Faith: I beg your pardon, I never promised you a rose garden
My first truck was a very old Chevy. It had a cassette player, and included was an old cassette tape titled "Country hits of the '70s" or something like that. That is how I was introduced to Lynn Anderson's "Rose Garden."...
My first truck was a very old Chevy. It had a cassette player, and included was an old cassette tape titled "Country hits of the '70s" or something like that. That is how I was introduced to Lynn Anderson's "Rose Garden."
At that time, it was the only cassette tape I owned, and soon I knew the song by heart. Its chorus goes: "I beg your pardon, I never promised you a rose garden." In it, the singer is reminding a lover that she never claimed things would be perfect, so that he should not be surprised if and when things get rocky.
Today, we live in a culture focused on comfort and ease. A culture of ergonomic handholds, lumbar supports, cushioned insoles and hands-free operation. Today, unless a product can adapt to the newest technologies and be packaged in the latest trendy color schemes, it will become as outdated as my old cassette tape.
As Christians, eager and ambitious to witness, the concern is that we need to adapt the Bible to fit into today's world. We soften it where it seems too rough and incompatible with the world today.
Like a salesman with a gold chain, we do what it takes to close the deal. The best salespeople become the best evangelists. We point out the features and benefits of becoming a "Christian." We show how Jesus can be used, like we use AAA to fix a flat tire or for a 15 percent discount on a hotel room.
After all, what kind of evangelist would say things that would continually turn people away? And so was born this era of "prosperity preaching."
The problem is, that is not the Gospel at all. As perfect as Jesus Christ was and is, he was not a good salesman. He continually turned people away with hard truths. He never promised an earthly prosperity of any kind.
Now, when I think of Lynn Anderson's 1970s song, I think of Jesus looking at us today when as followers of his, we are surprised by hardship or persecution. "I beg your pardon," he would say, "but I never promised you a rose garden."
What does he promise then? Multiple times throughout the Gospel he promises that following him will be costly. He tells us following him will make us hated by many (Matthew 10:22). He tells us to deny ourselves and live for him (Luke 9:23). That this course will be tough (Mark 13:11), uncomfortable (Luke 9:58) and lonely at times (Luke 9:62).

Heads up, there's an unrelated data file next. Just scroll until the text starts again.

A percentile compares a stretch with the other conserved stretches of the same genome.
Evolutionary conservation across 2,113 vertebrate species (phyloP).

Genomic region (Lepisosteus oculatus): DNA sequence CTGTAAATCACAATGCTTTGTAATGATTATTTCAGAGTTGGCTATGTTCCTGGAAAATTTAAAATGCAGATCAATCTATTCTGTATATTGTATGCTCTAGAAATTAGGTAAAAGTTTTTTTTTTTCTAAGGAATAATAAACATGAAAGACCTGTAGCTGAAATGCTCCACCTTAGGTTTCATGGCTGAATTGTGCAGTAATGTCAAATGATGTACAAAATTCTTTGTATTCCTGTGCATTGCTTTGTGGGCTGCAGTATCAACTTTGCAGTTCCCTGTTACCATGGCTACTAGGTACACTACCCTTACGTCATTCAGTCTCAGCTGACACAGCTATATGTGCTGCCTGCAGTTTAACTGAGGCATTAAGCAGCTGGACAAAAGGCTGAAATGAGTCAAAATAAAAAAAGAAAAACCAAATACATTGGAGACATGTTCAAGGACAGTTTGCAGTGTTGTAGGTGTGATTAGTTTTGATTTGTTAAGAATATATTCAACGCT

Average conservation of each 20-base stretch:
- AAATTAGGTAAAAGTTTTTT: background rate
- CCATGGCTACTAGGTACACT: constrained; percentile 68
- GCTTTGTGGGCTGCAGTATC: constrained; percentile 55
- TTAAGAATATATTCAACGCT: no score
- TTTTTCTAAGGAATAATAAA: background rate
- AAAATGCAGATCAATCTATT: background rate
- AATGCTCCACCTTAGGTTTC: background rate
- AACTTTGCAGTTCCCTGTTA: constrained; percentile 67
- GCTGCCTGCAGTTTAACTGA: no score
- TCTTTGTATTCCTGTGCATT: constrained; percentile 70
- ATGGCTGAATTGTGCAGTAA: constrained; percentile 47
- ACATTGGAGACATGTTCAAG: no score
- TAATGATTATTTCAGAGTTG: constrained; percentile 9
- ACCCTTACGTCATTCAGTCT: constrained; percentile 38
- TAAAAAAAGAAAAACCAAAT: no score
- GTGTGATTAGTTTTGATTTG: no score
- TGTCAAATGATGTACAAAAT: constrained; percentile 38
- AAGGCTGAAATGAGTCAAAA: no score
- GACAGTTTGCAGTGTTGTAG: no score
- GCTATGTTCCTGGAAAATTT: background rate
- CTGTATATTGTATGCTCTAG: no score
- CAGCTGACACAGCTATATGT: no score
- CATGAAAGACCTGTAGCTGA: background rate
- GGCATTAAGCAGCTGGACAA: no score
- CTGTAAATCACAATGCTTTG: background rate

Whoa! With these verses in mind, Christianity loses much of its appeal. But let me finish. Jesus may not promise us an earthly prosperity, but he does promise us many other things. Things that even those with earthly prosperity are ultimately seeking after.
He promises to those who follow him an abundant life (John 10:10). He tells us for all the riches we voluntarily forgo on earth, we will receive back in heaven (Matthew 6:20), and, after again warning of trouble in this world, he promises us a peace through him (John 16:33).
It is a temptation to say anything it takes to draw someone to the kingdom of God. But promising that following God's path will be an easy, gold-paved street is not only unbiblical but unrealistic. If someone chooses to follow God for the sake of comfort, do we think they will stay the course when they are surprised by tribulation and hardship?
Instead, Jesus wants us to honestly and realistically weigh out the costs of following him, so that we are not caught off guard by some of the harsh truths and abandon our walk (Luke 14:28). He must have known that this evaluation would scare some potential followers off, but those that chose him would be in it for the long haul.
"I could promise you things like big diamond rings,
"But you don't find roses growin' on stalks of clover so you better think it over." - Lynn Anderson